Grateful Ginn feeling better, still aiming high
CLEVELAND — For Ted Ginn Sr.’s latest against-all-odds trick, he just might win a state football championship.
Even though he’s said that such championships aren’t the ultimate goal for his Cleveland Glenville program. Even though this Glenville team, for all its game-breaking ability and three blue-chip recruits, is relatively inexperienced and in many ways new to Ginn.
Even though Ginn wasn’t coaching last year because he was fighting pancreatic cancer, a fight most people don’t win.
Tonight at 7 p.m. at Canton Fawcett Stadium (SportsTime Ohio has the broadcast), 13-1 Glenville plays 14-0 Loveland for the Div. II state title. And Ginn, the former school security guard who’s made a new living out of helping young players use football to create better lives, will be smiling all the way.
“I’m great,” Ginn said this week of his health. “I’m breathing, I’m here, I couldn’t ask for anything better.
“I’m good. I have some shaky days but I can’t complain. I’m here and God is using me as an example.”
Ginn, 58, spent almost a week on life support last November. By spring, though, he was cleared to return to work and back with a group of young football players he said he watched grow up.
These kids grew up watching the likes of Troy Smith, Ted Ginn Jr., Donte Whitner, Robert Rose and Marcus Hall, just to name a few. The Glenville pipeline has delivered big-time talent to the college ranks, a bunch of it to Columbus. Nineteen Glenville players have signed letters of intent with Ohio State in the last 13 years. Almost 80 have gone on to play college football at some level during that time.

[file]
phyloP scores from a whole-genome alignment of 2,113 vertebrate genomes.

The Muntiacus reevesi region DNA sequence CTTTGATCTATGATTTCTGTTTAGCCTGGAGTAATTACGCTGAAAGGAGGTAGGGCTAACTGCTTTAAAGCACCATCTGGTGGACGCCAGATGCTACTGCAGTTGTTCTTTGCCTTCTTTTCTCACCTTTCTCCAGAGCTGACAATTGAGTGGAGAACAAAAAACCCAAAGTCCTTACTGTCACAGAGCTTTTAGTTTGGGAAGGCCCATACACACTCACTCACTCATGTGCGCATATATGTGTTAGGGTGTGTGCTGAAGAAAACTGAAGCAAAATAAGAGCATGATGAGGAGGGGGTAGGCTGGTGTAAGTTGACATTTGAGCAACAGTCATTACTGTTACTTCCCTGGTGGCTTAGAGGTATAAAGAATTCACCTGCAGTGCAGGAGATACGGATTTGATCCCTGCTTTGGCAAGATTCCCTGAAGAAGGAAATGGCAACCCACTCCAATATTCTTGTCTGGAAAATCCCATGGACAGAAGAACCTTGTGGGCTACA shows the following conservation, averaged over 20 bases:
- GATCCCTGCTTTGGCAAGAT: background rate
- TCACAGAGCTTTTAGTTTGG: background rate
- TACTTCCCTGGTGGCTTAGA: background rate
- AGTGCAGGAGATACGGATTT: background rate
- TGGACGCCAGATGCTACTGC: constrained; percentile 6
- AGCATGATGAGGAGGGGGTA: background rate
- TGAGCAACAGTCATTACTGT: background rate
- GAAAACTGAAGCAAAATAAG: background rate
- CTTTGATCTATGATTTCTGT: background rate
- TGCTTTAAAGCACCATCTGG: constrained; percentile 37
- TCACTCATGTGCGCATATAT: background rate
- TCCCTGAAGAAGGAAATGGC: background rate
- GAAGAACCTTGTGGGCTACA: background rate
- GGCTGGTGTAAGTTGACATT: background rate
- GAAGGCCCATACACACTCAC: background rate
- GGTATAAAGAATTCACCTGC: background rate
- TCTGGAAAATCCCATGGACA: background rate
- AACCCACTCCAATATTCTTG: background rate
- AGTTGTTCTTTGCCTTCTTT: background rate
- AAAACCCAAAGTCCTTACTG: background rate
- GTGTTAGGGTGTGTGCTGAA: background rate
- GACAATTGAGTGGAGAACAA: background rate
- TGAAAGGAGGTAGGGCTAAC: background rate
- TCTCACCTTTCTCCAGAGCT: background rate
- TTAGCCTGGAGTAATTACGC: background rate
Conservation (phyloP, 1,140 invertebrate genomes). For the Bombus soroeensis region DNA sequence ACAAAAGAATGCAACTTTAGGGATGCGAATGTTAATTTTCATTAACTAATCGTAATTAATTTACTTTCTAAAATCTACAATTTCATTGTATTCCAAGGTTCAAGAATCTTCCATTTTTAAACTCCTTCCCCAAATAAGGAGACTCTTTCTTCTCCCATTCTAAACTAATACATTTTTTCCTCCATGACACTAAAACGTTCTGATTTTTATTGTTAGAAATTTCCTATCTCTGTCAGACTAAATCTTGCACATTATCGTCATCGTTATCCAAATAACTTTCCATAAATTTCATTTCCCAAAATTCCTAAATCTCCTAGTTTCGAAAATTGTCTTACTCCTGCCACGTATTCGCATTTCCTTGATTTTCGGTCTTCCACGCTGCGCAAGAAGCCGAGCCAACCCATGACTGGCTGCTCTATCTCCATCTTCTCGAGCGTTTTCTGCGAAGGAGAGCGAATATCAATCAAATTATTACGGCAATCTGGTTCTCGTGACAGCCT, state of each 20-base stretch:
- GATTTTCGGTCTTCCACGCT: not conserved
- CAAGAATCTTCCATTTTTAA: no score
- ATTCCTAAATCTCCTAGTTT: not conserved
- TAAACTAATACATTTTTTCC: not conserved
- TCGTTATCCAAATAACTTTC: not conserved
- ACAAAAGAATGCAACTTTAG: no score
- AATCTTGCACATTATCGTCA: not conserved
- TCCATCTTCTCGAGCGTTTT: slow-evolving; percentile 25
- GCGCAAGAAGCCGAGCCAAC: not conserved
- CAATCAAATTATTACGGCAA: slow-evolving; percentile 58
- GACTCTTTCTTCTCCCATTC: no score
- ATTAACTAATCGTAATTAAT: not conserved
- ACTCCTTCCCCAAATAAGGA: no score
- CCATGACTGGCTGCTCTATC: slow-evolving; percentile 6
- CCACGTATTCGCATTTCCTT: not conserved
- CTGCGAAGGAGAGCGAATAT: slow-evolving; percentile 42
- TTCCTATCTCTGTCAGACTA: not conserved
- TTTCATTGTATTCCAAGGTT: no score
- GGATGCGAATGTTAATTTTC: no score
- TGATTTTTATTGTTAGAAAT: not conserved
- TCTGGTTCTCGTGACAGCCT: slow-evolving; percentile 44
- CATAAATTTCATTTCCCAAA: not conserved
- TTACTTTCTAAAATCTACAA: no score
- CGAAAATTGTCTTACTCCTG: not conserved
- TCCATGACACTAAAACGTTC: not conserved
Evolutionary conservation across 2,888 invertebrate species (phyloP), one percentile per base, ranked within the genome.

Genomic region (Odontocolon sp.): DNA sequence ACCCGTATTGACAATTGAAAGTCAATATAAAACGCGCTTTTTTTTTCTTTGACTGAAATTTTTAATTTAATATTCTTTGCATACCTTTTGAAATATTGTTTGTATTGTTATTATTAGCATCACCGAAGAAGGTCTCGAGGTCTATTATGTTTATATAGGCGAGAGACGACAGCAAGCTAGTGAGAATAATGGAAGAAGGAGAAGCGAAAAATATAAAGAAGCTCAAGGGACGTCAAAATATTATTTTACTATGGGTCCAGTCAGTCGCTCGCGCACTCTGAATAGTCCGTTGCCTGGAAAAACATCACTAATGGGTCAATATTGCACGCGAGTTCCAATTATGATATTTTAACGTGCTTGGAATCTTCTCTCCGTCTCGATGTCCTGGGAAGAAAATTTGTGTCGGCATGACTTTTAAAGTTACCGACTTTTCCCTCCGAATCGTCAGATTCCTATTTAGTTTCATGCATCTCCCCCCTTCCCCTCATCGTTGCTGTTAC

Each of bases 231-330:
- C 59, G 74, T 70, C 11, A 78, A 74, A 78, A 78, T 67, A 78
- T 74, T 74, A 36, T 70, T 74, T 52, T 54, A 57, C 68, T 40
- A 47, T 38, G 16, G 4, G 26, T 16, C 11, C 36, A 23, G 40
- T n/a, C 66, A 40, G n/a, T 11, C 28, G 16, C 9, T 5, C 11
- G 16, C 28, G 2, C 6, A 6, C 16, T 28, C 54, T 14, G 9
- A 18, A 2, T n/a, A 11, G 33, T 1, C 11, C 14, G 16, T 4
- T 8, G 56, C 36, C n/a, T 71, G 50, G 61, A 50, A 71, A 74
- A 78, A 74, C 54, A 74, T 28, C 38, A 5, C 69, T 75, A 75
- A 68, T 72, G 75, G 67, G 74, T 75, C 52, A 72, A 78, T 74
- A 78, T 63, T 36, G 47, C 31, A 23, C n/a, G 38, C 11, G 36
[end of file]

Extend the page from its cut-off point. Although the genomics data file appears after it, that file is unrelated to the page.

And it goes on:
That’s why Ginn has said that his goals and those of his program go beyond winning a state title, though the goal tonight is certainly to extend the current win streak to 14 and become the first Cleveland Municipal School District team to win a state title.
“The state championship would be a huge accomplishment and it would mean so much to so many people,” Ginn said. “When I say it’s not the ultimate goal, I mean that we approach this with a different purpose. Why I coach and why I deal with young people is to help them be ready to become productive men, get an education, see what happens when people care and people work together.
“Winning the title, that would mean everything.”
In 2007, Ginn established the Ginn Academy, an all-male high school located near Glenville that’s open to at-risk youth from across Cleveland. There’s a dress code and a strict set of rules, and students who attend and succeed academically are welcome to participate in sports at Glenville or another CMSD school.
At Ginn Academy, the graduation rate is 95 percent. In CMSD as a whole, it’s less than 60 percent — and less than 10 percent of graduates attend a four-year college.
There have been years when 20 Glenville football players in the same class have gone on to college, and not just the names you might know at Ohio State and Michigan. They’ve gone to places like Wilmington and Mercyhurst, too.
“Football gets in the way of the real job being done,” Ginn said. “We’re trying to get these young men to see and understand there’s a better way of life. We’re getting them into college, into the armed forces and trying to prepare them for real challenges.”
Glenville dropped into Div. II when the OHSAA went to seven divisions this season. The 2009 Glenville team played for the Div. I state title and after a difficult to explain late collapse, lost 16-15 to Hilliard Davidson. Ginn said winning in Div. II wouldn’t diminish the feat one bit.
“I wouldn’t care if it’s Division 16,” Ginn said. “What matters is you have the ability to engage kids for 15 weeks and try to accomplish something, try to keep them together and teach them something.
“Being here, it’s a hell of an accomplishment. Loveland has a great team. We’re going to go out and play and see if we can find a way to bring this thing home.